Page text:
Security dispatchers have to dispatch work crews, workers or equipment. Dispatchers may use telephones, radios or computers to transmit assignments and to compile statistics and report on work progress. Dispatchers are responsible for dispatching and scheduling workers and work crews to certain locations in accordance with requests from customers, specification or needs within the company.
The duties required to become a security dispatcher include recording and maintaining files and records of expenses, work services performed, charges, inventory, customer requests and other dispatch information. They are also responsible for overseeing all communications within specified areas, preparing daily work and run schedules, monitoring personnel or equipment locations, advising about traffic problems like accidents, weather conditions, construction areas and other types of hazards.
Security dispatchers need to be able to actively listen to various types of communication messages transmitted. They need to be able to orally express themselves in an appropriate and professional manner, and they should have good judgment and decision-making skills in order to guide workers and work crew to correct locations. Being able to manage time correctly can save a security dispatcher a lot of trouble guiding coworkers. Information-ordering skills, problem-sensitivity skills, speech clarity and reading comprehension skills are also helpful skills for a security dispatcher to have, as well as excellent communication skills.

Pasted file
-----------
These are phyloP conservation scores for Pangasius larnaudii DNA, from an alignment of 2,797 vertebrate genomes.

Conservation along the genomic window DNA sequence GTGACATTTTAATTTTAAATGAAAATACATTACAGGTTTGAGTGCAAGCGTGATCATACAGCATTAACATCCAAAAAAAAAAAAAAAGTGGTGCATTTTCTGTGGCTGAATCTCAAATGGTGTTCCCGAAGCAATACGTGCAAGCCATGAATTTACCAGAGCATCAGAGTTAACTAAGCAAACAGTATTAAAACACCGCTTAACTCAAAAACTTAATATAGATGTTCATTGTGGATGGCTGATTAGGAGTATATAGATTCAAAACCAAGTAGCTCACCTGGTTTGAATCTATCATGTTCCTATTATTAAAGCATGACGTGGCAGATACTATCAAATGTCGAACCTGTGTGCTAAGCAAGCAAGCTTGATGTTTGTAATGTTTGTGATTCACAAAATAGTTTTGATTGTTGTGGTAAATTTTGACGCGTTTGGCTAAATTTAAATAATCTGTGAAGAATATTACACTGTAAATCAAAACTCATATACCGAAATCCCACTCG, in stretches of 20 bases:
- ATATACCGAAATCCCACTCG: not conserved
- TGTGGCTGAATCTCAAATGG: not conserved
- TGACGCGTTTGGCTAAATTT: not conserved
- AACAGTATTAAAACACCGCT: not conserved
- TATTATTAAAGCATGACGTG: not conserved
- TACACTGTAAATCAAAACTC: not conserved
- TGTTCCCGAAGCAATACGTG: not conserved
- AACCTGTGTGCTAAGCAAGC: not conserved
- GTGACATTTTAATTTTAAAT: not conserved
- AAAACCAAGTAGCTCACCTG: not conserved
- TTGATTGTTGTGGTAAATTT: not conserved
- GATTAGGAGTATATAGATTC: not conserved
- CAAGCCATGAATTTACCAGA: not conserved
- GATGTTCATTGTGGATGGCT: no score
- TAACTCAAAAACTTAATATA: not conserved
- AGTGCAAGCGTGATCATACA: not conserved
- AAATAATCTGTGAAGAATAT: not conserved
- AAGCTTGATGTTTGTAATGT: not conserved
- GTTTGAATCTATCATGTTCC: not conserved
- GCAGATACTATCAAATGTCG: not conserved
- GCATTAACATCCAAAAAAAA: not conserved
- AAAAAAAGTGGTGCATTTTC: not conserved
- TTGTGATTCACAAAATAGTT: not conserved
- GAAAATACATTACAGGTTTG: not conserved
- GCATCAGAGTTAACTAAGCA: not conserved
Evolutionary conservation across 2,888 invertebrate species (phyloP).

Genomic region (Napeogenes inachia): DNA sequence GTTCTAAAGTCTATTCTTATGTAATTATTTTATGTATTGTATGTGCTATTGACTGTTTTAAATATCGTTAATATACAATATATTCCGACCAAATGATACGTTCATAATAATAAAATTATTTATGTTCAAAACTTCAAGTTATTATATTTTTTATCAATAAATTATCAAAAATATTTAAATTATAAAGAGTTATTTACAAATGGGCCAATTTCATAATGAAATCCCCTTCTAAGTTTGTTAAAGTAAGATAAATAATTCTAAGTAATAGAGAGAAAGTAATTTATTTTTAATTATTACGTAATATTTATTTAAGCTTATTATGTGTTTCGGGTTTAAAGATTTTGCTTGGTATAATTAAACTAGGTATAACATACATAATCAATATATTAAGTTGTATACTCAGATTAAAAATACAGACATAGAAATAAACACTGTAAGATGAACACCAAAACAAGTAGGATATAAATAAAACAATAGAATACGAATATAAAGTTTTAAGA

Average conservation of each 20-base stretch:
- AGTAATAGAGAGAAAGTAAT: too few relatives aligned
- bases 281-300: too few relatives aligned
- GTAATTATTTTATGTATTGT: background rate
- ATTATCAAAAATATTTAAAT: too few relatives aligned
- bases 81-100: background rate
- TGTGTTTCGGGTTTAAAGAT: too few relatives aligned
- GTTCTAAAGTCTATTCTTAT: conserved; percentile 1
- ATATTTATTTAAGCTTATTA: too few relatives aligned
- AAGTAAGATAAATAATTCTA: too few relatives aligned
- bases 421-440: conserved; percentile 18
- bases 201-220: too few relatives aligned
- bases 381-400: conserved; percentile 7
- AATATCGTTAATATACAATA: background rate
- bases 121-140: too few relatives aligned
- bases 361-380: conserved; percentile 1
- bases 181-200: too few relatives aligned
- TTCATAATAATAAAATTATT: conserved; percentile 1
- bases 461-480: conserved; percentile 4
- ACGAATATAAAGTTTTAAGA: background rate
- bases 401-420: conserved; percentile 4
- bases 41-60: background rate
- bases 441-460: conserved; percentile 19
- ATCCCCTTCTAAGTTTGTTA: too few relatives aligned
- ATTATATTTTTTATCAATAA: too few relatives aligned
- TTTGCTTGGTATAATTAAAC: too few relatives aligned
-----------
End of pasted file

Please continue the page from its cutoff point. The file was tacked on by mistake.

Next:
Security dispatchers should have knowledge of local or regional geographical information relevant to the job. They should also be familiar with telephone communication techniques. Security dispatchers need to be familiar with basic computer software, since entering, accessing or retrieving data will be a significant part of the job. They must also be able to fill out business or government forms, prepare reports, relay information to the appropriate officials, order supplies, equipment or materials, and provide great customer service.
Security dispatchers have to deal with hectic working conditions when call volumes are heavy. They may also have to deal with anxious or afraid callers. Security dispatchers usually work a 40-hour workweek and may have to work rotating shifts. They may even have to work evenings, weekends and holidays. Security dispatchers have to sit for long periods of time and have to spend most of their work day watching security cameras, which can often lead to back discomfort and eye strain.
Security dispatchers are required to have at least a high school diploma, and most employers prefer it if they have some familiarity with operations. Having some work-related knowledge, experience or skills would be helpful when trying to get a job as a security dispatcher.
As of 2010, the U.S. national average annual salary of a security dispatcher is $39,686, according to CBSalary.com.